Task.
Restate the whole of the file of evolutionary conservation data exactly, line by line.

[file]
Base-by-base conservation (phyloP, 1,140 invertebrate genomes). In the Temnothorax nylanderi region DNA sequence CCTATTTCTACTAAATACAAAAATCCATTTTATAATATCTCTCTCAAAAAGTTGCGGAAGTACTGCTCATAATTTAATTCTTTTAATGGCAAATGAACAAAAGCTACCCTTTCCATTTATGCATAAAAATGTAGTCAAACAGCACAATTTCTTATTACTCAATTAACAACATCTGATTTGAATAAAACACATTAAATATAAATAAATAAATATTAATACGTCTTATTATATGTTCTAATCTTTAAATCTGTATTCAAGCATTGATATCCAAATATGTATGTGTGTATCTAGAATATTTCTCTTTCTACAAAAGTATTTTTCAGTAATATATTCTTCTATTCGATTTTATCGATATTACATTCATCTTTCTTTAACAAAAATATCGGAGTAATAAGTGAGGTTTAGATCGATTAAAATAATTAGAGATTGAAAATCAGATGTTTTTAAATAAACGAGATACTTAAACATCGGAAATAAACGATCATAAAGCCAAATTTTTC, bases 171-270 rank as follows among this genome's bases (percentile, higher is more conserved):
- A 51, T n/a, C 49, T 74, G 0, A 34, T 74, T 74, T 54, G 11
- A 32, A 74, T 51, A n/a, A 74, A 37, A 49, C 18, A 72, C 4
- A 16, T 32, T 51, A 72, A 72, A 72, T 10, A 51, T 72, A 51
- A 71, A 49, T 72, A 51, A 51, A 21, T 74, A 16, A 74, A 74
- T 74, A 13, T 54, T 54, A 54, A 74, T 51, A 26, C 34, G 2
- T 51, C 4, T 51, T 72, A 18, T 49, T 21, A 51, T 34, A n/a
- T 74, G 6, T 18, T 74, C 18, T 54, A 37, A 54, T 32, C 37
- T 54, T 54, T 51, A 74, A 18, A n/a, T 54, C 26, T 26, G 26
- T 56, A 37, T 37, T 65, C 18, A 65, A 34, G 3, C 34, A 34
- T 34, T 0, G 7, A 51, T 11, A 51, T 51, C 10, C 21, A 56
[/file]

Base-by-base conservation (phyloP, 1,140 invertebrate genomes). In the Temnothorax nylanderi region DNA sequence CCTATTTCTACTAAATACAAAAATCCATTTTATAATATCTCTCTCAAAAAGTTGCGGAAGTACTGCTCATAATTTAATTCTTTTAATGGCAAATGAACAAAAGCTACCCTTTCCATTTATGCATAAAAATGTAGTCAAACAGCACAATTTCTTATTACTCAATTAACAACATCTGATTTGAATAAAACACATTAAATATAAATAAATAAATATTAATACGTCTTATTATATGTTCTAATCTTTAAATCTGTATTCAAGCATTGATATCCAAATATGTATGTGTGTATCTAGAATATTTCTCTTTCTACAAAAGTATTTTTCAGTAATATATTCTTCTATTCGATTTTATCGATATTACATTCATCTTTCTTTAACAAAAATATCGGAGTAATAAGTGAGGTTTAGATCGATTAAAATAATTAGAGATTGAAAATCAGATGTTTTTAAATAAACGAGATACTTAAACATCGGAAATAAACGATCATAAAGCCAAATTTTTC, bases 171-270 rank as follows among this genome's bases (percentile, higher is more conserved):
- A 51, T n/a, C 49, T 74, G 0, A 34, T 74, T 74, T 54, G 11
- A 32, A 74, T 51, A n/a, A 74, A 37, A 49, C 18, A 72, C 4
- A 16, T 32, T 51, A 72, A 72, A 72, T 10, A 51, T 72, A 51
- A 71, A 49, T 72, A 51, A 51, A 21, T 74, A 16, A 74, A 74
- T 74, A 13, T 54, T 54, A 54, A 74, T 51, A 26, C 34, G 2
- T 51, C 4, T 51, T 72, A 18, T 49, T 21, A 51, T 34, A n/a
- T 74, G 6, T 18, T 74, C 18, T 54, A 37, A 54, T 32, C 37
- T 54, T 54, T 51, A 74, A 18, A n/a, T 54, C 26, T 26, G 26
- T 56, A 37, T 37, T 65, C 18, A 65, A 34, G 3, C 34, A 34
- T 34, T 0, G 7, A 51, T 11, A 51, T 51, C 10, C 21, A 56